Wednesday, March 21, 2012


Often, the fewest words convey the most truth. Consider the last political discussion you heard. Did words clarify or conceal? And how about that argument you had with your partner that went on and on when a few words might have ended it: "I'm very critical. I'm sorry." Speaking the truth can, of course be difficult ; you might lose an election or a friend. But using words as camouflage also carries risks. You may be building a relationship on false intimacy. Or, if you are being dishonest with yourself, you may have feelings of alienation and confusion.

To know more, practice the simple truth. Try saying something important and true about yourself in one sentence. Something basic that shapes your life. When I asked Anita to do this she said, "I will never be abandoned." This was a decision made early in life that she was not aware of making until she spoke that sentence. The truth of it shows in the wide circle of friends she has acquired and in her interest in community. Carl's sentence was, "I will always be alone." Regardless of the people in Carl's life, loneliness is his core experience and it influences the depth and duration of his relationships.

If you had fun with that exercise, try this one. Tell an important story in your life in a sentence. Remember Hemingway's famous shortest, short story: For sale: baby shoes never worn.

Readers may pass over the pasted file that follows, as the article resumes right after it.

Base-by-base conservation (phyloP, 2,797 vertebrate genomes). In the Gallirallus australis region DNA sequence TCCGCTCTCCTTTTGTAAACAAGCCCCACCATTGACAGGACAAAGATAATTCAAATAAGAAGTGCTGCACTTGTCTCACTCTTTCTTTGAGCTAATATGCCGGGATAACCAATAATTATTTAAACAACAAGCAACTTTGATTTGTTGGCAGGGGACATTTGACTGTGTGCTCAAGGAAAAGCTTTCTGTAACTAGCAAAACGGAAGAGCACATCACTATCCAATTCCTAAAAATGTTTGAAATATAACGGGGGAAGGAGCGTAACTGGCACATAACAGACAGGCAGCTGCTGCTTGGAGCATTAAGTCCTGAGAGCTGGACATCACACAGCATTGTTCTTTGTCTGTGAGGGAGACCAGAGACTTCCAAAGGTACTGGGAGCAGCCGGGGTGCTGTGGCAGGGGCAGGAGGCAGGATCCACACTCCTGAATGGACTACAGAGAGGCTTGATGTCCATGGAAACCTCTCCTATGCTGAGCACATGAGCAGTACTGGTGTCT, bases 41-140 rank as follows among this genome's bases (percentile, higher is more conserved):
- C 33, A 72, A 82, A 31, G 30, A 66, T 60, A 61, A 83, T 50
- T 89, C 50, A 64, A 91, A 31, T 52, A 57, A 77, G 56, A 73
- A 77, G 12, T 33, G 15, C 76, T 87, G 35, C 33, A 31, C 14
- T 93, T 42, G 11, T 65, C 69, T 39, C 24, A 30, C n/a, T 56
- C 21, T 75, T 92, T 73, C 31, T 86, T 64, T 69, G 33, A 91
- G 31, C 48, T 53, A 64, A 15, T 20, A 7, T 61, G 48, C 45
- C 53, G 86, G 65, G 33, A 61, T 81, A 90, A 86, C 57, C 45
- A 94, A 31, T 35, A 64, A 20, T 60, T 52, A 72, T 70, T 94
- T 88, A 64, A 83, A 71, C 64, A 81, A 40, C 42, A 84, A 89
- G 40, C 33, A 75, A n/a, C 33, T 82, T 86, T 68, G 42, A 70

And, though fearful of being wordy, I, nevertheless, have to quote Beckett's insight into Everyman's life: You must go on. I can't go on. I will go on. Talk about truth in brevity. Sums up a lot of days, doesn't it.

Saturday, March 3, 2012

How to Be Eloquent

One of the challenges for those of us who came from, well, not such great families is that our role models and first teachers were, to some extent, damaged. Many people adopt the healthy strategy of vowing to be everything their mothers or fathers were or were not. For example, if you had a narcissistic mother, you might be bound and determined to focus on other people's needs. It might be a conscious decision you made as a young person or a behavioral pattern that's more habitual and unconscious. That would be a really good decision, right? Except in this example you run the risk of not developing a healthy narcissism---that is, the ability to recognize the importance of your own needs as well. To define ourselves in relation to our first teachers can limit our own individual development.

I was thinking about this after I came across a lovely quote from Joseph Campbell:

"It's a good thing to hang on to the myth that was put in when you were a child because it is there whether you want it there or not. What you have to do is translate that myth into eloquence, not just into the literacy. You have to learn to hear its song."